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If you believe porn you’re watching isn’t hurting anyone, you’re wrong

by David McElroy

Hot Girls wanted poster

When I was 19 years old, I’d never seen any porn, but as a hormonal teen-ager with a normal sex drive, it sounded like a wonderful forbidden fruit. So I decided to buy a copy of Playboy to see what I had been missing.

I was nervous about it, but I went into a convenience store on Green Springs Highway in Birmingham and asked for a copy (since it was kept behind the counter). This was the first and only time I’ve ever bought any porn.

At first, I was amazed at what I saw. These were physically perfect women who were clearly ready to have sex with me — or pretty much anyone who would pay them, presumably. But after the initial rush of hormonal excitement died down, I quickly realized that the pictures didn’t arouse me in the same way that my own girlfriend did.

Let’s be honest. The women in the magazine were physically perfect in a way that my girlfriend couldn’t be. (I didn’t understand at the time that not even those women were actually physically perfect.) Physically, everything about them was just right. But I realized that I was far more attracted to my own girlfriend and to other women who I knew — women who couldn’t possibly be that “perfect.”


It didn’t take me long to learn something that I’ve never forgotten.

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Start over here

When this site launched in 2011, it was intended as a way to find others who were sick of partisan politics and wanted to connect with like-minded people who were ready to go beyond politics and find ways of escaping. It has shifted focus in ways that reflect my own shifting thinking. I’m less interested in politics and more interested in looking at the things that make life worth living, such as love, creation, self-understanding and connecting with others. Every article I have posted since 2011 is still in my archives, but everything I write is a reflection of my current thinking. Sometimes I’m wrong — and that’s fine with me — and I don’t always end up agreeing with what I wrote five years ago. For now, you can still read what I wrote about the site’s purpose in 2011, but I should rewrite this. Read more.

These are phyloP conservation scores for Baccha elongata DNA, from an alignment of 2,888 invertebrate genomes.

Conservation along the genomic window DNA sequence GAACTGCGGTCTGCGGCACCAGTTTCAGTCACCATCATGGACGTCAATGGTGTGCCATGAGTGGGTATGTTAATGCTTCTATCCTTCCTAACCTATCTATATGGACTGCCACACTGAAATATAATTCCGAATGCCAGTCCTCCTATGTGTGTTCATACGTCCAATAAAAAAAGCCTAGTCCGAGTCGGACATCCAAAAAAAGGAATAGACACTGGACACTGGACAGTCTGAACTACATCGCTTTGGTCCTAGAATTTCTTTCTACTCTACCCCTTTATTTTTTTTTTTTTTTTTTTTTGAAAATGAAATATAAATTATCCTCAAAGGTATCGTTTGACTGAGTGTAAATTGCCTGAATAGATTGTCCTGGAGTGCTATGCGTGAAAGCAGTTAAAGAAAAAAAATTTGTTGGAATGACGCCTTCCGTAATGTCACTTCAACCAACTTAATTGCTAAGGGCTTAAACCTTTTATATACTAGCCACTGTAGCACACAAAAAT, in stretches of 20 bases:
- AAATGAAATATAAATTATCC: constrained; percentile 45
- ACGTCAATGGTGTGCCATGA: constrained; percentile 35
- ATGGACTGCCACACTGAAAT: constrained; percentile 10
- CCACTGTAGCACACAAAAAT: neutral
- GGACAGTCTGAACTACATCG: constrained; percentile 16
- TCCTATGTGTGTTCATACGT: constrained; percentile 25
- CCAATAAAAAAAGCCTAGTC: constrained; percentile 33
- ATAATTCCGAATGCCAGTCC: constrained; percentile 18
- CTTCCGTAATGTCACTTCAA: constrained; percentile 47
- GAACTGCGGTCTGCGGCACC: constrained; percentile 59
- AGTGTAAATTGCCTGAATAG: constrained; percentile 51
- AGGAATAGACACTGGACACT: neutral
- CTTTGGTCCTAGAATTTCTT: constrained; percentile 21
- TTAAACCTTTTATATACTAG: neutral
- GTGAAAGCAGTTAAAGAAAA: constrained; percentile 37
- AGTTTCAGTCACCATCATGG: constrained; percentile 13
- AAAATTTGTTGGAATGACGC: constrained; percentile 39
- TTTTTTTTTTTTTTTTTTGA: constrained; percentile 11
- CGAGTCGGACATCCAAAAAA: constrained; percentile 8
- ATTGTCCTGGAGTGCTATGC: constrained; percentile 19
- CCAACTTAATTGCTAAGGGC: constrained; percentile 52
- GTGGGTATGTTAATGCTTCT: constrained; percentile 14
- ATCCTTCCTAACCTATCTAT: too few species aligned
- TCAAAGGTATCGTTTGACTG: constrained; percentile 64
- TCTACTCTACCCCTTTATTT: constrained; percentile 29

Contact David

David likes email, but can’t reply to every message. I get a surprisingly large number of requests for relationship advice — seriously — but I don’t always have the time to respond. Besides, with my own romantic track record, maybe my advice isn’t worth taking. I’d like to find a wife one of these days, so maybe I should add an “application.”
I’m currently taking a break from Facebook, but I periodically use Twitter, although I have very little to say that takes 140 characters of fewer.